June 2, 2016, by Lindsay Brooke
The Queen asks for her tiniest birthday message to be kept for posterity in the Royal Library
The glass corgi which contains a strand of corgi hair etched with the Queen’s tiniest 90th birthday message is to be kept by the Royal Library at Windsor.
A letter from Buckingham Palace to Professor Andrei Khlobystov and everyone at the Nanoscale and Microscale Research Centre at The University of Nottingham thanked them for their ‘innovative gift’. The letter from The Deputy Private Secretary to The Queen, Edward Young, said the Queen has asked that the corgi and accompanying birthday card be kept for posterity.
The unique 90th birthday message was placed in a glass corgi – specially made by Clive Dixon, The University of Nottingham glassblower – and sent to the Queen as a birthday gift along with a card which featured a picture of the birthday message.
To celebrate Her Majesty’s 90th birthday in April scientists based in the new Nanoscale and Microscale Research Centre in the School of Chemistry etched their birthday wishes on the corgi hair using a beam of Gallium ions.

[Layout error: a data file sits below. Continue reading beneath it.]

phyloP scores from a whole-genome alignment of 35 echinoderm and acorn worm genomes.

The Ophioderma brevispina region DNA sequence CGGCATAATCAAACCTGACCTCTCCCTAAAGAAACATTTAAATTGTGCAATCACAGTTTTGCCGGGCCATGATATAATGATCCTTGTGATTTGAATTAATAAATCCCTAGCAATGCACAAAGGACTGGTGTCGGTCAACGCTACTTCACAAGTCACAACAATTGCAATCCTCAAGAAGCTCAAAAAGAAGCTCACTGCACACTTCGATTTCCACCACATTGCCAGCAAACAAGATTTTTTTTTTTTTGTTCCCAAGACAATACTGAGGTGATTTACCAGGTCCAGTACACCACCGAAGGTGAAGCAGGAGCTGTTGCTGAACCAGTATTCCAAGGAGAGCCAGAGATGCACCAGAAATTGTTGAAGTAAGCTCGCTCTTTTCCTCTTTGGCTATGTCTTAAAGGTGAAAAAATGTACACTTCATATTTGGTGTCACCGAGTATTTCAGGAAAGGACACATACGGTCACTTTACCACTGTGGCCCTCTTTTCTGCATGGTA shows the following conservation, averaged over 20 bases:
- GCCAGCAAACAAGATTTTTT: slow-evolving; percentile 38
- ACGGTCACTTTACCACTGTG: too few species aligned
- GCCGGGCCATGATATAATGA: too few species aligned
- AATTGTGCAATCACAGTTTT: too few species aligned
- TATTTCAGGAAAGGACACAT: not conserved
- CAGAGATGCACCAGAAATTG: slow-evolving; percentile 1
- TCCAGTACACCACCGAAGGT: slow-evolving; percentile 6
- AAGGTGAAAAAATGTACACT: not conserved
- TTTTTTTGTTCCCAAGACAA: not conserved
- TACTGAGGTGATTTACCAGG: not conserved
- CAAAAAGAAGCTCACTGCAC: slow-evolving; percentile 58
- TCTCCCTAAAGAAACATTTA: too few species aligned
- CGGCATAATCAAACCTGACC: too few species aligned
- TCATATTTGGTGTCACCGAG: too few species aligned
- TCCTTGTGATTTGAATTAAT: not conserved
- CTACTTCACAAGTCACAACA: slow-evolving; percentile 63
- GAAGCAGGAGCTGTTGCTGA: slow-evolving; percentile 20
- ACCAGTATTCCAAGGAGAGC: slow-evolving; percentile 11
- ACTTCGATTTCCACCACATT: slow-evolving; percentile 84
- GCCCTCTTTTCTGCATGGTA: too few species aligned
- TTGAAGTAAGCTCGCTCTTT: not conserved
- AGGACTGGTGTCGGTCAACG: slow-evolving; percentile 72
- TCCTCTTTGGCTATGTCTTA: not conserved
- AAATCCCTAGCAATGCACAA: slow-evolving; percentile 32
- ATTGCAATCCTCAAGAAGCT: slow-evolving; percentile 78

The hair was kindly donated by Cracker and CJ – two Corgis living in Nottinghamshire who are from the same blood line as the Queen’s corgis.
The hair was taken to the new Nanoscale and Microscale Research Centre where the samples were carefully prepared for etching.
The work was carried out on a Focused Ion Beam Scanning Electron Microscope manned by Dr Chris Parmenter. Chris is part of the interdisciplinary group of scientists who hold the world record for creating the smallest test tube and for writing the smallest version of the periodic table on a human hair. So, what better way for them to send a 90th birthday message to the Queen.
There is a serious side to this science. The NMRC will also host a state of the art electron beam lithography system; a powerful suite of surface characterisation equipment (X-ray photoelectron spectrometers, Raman microscopy); and a comprehensive sample preparation laboratory.
The new centre, officially opened the day before the Queen’s birthday, will allow us to peer into the fundamental world of the very, very small and address some of the major challenges facing humanity – medicine, materials for energy production, storage, electronic devices and novel catalysts.
For more information check out the full press release.
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